Law professor’s complaint threatens Redskins radio coverage

Media Credit: Hatchet File Photo by Sam Klein | Senior Photo Editor

Law professor John Banzhaf could file a suit against a local radio station to ban the use of the term "Redskins" on the air.

A GW law professor challenged a local radio station’s on-air use of the word “Redskins,” the controversial name of D.C.’s football franchise, this week.

John Banzhaf, a law professor who focuses on legal activism, is trying to push the Federal Communication Commission to label the word a racial slur, which would prohibit its use on the air. He filed a complaint against WWXX-FM, an ESPN affiliate owned by the team’s owner Dan Snyder, arguing that the license for the station should not be renewed because broadcasters now use the term.

“Most people I think would agree that a station that repeatedly used the n-word on the air would have their license taken away,” Banzhaf said. “American Indians call it the r-word. Therefore broadcasters shouldn’t be using the term ‘Redskins.’”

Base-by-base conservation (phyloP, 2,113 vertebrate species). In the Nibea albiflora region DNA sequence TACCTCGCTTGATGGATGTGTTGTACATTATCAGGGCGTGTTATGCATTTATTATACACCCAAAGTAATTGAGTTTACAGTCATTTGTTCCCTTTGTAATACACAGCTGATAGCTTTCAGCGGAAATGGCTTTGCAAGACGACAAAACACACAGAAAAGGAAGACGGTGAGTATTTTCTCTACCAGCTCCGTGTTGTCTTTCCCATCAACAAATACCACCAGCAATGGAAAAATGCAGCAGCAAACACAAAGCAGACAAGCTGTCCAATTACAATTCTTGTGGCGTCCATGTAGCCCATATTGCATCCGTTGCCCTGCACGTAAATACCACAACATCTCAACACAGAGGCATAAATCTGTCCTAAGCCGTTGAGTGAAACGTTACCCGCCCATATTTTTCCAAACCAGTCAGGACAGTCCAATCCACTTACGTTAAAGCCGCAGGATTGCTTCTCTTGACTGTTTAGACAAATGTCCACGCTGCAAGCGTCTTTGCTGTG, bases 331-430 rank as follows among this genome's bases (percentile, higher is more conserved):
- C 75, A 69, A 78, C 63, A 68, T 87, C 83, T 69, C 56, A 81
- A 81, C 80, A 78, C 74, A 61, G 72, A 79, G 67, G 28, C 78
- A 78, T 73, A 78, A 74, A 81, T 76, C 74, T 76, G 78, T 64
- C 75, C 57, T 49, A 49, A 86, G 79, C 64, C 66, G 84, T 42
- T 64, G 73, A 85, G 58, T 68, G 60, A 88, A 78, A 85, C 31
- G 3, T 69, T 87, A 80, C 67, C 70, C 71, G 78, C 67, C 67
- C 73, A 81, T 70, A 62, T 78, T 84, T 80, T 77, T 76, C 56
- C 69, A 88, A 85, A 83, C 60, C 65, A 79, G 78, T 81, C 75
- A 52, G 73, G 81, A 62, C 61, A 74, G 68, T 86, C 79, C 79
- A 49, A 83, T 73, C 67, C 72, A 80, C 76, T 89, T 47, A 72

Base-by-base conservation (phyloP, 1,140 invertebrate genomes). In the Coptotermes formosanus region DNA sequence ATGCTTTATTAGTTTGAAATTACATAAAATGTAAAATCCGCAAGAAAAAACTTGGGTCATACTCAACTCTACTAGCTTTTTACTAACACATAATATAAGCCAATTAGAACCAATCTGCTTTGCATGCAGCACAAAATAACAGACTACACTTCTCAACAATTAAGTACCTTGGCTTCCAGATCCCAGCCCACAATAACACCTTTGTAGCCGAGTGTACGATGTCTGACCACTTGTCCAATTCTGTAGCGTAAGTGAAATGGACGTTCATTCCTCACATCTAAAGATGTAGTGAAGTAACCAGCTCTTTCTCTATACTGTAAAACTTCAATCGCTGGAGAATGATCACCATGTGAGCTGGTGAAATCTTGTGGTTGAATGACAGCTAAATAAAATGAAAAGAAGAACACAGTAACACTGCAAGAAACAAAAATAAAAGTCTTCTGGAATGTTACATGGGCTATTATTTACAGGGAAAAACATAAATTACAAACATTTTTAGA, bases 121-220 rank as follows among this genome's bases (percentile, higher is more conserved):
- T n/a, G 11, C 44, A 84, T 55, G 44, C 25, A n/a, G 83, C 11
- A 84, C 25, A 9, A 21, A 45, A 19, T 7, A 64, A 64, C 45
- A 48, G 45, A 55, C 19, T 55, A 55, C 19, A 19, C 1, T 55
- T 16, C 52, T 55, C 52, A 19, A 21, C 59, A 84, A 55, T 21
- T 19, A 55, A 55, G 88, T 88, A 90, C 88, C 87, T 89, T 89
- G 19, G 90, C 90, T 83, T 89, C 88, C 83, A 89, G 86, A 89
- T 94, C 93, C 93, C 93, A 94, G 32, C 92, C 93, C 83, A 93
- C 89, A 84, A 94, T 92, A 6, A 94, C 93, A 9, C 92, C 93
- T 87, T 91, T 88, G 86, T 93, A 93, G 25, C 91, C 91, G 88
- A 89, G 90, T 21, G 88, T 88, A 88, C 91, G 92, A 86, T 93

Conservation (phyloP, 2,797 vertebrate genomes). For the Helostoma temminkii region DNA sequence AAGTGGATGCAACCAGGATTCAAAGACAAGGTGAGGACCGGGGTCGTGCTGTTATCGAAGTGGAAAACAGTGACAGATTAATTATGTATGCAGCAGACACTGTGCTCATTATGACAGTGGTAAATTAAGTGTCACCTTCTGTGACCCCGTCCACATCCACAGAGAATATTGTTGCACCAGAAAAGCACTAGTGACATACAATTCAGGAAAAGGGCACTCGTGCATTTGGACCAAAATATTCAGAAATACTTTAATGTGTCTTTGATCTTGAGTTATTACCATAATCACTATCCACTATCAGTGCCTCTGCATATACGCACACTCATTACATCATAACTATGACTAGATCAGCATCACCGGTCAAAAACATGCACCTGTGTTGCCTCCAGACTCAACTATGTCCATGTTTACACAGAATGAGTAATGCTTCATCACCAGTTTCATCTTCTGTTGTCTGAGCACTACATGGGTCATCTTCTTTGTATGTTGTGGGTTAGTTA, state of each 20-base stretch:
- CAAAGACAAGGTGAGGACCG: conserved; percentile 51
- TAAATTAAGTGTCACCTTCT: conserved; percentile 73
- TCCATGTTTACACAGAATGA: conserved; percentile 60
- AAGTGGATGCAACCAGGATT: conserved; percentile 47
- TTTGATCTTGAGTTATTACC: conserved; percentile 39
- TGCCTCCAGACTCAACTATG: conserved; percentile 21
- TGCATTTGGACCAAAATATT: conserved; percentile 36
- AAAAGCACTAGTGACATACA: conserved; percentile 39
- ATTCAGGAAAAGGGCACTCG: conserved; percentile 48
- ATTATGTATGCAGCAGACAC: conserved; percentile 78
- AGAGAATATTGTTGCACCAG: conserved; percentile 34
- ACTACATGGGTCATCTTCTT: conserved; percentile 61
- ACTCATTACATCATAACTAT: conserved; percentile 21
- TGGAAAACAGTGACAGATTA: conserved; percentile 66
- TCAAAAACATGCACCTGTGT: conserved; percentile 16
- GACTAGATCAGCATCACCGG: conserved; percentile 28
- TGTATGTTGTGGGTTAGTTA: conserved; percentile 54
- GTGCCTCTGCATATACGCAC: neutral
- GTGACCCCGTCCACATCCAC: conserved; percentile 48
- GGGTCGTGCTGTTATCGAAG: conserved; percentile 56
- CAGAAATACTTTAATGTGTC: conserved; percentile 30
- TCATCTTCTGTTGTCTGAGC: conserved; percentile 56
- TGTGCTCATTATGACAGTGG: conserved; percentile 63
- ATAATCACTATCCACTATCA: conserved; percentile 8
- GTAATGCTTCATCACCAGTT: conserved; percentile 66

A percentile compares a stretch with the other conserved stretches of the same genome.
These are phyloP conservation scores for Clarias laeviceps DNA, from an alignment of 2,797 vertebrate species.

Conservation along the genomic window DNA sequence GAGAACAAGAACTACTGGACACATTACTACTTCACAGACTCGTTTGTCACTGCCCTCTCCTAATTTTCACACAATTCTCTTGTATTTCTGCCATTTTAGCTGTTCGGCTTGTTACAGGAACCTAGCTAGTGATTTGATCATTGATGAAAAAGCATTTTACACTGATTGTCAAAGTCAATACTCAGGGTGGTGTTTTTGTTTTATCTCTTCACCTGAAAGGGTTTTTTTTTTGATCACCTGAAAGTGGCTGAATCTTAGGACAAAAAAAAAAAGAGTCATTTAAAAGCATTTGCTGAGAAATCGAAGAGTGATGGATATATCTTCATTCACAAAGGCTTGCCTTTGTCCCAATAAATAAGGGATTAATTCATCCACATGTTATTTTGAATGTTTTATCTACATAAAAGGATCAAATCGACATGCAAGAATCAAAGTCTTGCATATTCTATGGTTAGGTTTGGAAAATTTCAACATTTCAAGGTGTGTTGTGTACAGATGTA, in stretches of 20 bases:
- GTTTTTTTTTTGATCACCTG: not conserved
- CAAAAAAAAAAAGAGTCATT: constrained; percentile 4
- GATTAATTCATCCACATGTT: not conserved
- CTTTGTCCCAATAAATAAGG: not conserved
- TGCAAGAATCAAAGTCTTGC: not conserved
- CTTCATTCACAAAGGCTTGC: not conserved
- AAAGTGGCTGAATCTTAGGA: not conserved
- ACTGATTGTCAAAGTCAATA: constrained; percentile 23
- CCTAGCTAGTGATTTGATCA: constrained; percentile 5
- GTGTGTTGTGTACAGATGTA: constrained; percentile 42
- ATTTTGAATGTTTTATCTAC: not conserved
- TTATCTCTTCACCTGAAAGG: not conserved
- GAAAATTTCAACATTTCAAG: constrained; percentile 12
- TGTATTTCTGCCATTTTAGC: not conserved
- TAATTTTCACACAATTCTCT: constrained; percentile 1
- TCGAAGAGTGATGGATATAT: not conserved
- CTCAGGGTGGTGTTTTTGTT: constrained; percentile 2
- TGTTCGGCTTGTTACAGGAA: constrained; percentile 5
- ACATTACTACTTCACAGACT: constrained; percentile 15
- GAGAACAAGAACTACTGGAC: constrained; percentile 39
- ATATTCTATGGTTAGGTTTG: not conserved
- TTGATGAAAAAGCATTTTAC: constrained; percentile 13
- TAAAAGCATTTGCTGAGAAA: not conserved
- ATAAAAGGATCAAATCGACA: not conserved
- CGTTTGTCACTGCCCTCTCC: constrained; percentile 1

If the FCC approves prohibiting the word from the air, a station that uses the team’s name could lose its license to report on the airwaves.

The Washington Post editorial board announced last month it would stop calling the team by its name. And Wednesday, the New York Daily News announced it would not use the team’s name in its editorials, or print its logo in the newspaper.

The U.S. Patent and Trademark Office revoked the team’s trademark this summer, calling it “disparaging to Native Americans.” That ruling cut the franchise’s ability to sue for damages from logo infringement.

Broadcasters that do not refer to the team by name could hurt Snyder’s marketing efforts, Banzhaf said.

Still, Snyder has said in the past that he will not consider changing the team’s name.

Banzhaf said former FCC chairman Reed Hunt had supported his efforts to change the team’s name last year, and other former commissioners then joined him.

Banzhaf pointed to his previous successes challenging the FCC, such as when he worked to increase the number of black reporters and anchors on the air in the early 1970s. He said after he filed a motion against a D.C. television news network, it quickly hired an black reporter to avoid losing its license.

The Hatchet has disabled comments on our website. Learn more.